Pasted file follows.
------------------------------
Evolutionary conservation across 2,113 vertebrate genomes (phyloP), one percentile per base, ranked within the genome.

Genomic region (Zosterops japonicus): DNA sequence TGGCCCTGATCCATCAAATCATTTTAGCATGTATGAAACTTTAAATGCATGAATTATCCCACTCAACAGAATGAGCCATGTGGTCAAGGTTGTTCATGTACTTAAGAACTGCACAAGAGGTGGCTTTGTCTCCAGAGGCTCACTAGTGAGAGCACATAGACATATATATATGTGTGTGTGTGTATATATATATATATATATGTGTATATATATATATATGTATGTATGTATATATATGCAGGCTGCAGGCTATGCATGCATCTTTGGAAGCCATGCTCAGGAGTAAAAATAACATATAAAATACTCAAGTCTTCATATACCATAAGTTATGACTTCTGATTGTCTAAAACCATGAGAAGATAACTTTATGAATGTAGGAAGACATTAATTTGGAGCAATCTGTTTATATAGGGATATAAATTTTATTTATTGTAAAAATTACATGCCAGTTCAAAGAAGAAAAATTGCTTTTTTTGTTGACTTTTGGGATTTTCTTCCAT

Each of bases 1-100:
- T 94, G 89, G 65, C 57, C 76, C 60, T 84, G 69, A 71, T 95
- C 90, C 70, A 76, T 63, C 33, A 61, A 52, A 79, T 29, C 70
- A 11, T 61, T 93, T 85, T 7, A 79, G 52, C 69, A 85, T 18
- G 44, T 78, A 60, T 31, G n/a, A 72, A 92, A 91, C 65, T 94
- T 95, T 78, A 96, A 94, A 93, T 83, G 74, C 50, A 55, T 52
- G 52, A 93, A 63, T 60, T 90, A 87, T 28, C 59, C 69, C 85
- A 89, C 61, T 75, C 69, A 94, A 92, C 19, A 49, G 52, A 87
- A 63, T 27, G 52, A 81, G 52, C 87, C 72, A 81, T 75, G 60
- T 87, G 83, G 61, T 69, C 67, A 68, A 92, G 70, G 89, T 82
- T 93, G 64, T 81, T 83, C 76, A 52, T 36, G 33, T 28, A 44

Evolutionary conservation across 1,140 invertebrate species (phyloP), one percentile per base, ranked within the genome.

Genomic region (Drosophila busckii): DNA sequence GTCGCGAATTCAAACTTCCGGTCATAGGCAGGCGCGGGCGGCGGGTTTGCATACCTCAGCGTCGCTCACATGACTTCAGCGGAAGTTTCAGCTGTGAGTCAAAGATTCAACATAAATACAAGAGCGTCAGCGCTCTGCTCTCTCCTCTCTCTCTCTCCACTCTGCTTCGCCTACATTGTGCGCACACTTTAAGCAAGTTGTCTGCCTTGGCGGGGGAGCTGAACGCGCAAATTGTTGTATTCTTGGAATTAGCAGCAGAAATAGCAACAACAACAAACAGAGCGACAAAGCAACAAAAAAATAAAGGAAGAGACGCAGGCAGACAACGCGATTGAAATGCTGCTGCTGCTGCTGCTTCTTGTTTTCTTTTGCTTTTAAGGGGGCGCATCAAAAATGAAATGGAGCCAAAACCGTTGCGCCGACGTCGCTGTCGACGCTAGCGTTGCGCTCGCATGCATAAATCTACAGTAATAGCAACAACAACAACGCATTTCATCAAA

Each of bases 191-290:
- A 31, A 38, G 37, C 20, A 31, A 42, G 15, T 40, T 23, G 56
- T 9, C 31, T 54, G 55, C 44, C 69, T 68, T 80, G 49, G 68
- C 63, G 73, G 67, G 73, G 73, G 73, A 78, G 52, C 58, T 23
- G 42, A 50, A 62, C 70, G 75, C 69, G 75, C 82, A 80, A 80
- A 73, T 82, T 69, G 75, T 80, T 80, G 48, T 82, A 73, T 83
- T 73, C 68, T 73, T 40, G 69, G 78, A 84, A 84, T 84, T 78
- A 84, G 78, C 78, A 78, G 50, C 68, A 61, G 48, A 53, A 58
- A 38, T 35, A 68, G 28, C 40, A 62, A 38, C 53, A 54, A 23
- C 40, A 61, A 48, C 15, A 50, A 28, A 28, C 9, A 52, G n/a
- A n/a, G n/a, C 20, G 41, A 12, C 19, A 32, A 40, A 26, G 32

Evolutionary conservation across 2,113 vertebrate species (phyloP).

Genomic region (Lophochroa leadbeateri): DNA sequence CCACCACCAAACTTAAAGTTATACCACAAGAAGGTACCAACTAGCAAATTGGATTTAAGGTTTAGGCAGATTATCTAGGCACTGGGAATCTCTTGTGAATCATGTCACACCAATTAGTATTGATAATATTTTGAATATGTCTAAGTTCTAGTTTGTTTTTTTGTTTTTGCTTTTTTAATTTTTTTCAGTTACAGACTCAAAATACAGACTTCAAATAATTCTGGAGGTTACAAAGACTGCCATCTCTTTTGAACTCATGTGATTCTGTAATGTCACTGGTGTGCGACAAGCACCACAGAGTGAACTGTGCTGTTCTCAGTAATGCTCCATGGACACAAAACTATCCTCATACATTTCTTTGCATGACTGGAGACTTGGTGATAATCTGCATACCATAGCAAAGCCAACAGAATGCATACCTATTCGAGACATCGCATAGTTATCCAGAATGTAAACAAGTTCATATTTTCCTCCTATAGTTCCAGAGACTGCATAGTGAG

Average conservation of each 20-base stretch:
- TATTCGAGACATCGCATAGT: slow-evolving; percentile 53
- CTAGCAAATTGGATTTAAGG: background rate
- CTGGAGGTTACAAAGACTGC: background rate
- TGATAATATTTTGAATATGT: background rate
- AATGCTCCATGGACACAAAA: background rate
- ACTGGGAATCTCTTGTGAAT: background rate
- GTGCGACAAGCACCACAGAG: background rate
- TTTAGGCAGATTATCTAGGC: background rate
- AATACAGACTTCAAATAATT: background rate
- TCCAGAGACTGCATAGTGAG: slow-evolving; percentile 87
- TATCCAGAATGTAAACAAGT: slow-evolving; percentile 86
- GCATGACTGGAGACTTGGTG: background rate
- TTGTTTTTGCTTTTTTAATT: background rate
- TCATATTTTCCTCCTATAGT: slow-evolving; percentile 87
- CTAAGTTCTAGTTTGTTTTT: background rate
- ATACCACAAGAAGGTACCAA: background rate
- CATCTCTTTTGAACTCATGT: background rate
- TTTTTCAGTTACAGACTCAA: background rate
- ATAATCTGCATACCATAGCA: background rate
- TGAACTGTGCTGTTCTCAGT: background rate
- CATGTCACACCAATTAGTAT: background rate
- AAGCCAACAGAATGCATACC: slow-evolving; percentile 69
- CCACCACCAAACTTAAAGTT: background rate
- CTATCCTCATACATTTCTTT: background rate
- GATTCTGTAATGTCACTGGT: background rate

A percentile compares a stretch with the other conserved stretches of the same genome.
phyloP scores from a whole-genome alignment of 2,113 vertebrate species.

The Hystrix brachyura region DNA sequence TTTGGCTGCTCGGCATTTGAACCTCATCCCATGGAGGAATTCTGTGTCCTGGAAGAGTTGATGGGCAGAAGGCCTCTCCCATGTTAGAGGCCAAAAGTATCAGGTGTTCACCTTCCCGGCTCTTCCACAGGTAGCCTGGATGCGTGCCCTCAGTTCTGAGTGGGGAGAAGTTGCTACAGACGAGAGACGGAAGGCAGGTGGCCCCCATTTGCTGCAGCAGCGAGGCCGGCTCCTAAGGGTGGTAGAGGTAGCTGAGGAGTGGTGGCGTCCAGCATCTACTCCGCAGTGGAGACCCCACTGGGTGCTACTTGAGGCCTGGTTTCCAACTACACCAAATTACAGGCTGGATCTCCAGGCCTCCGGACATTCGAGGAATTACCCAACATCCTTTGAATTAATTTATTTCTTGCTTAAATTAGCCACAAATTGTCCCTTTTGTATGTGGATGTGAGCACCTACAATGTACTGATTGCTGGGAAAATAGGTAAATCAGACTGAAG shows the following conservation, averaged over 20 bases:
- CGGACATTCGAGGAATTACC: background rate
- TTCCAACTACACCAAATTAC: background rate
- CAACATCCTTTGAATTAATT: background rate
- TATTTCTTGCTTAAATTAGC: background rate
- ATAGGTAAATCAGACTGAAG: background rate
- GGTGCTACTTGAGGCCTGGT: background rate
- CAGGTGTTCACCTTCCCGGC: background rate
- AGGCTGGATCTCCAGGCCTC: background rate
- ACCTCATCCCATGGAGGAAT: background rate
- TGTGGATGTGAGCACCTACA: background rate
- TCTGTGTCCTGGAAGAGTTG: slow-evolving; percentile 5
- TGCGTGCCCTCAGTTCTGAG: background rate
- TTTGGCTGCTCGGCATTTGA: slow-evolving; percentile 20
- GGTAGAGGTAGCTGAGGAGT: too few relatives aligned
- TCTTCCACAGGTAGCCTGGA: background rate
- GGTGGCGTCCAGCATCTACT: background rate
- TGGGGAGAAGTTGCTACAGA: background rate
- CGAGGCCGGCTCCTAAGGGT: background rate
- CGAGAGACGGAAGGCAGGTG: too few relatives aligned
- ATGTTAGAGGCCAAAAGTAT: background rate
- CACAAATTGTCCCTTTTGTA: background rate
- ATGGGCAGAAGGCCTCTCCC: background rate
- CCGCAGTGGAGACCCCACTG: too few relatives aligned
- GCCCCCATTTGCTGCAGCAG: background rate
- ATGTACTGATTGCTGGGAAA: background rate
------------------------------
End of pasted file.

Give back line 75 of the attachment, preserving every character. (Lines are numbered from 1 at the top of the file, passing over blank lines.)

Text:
- CGAGGCCGGCTCCTAAGGGT: background rate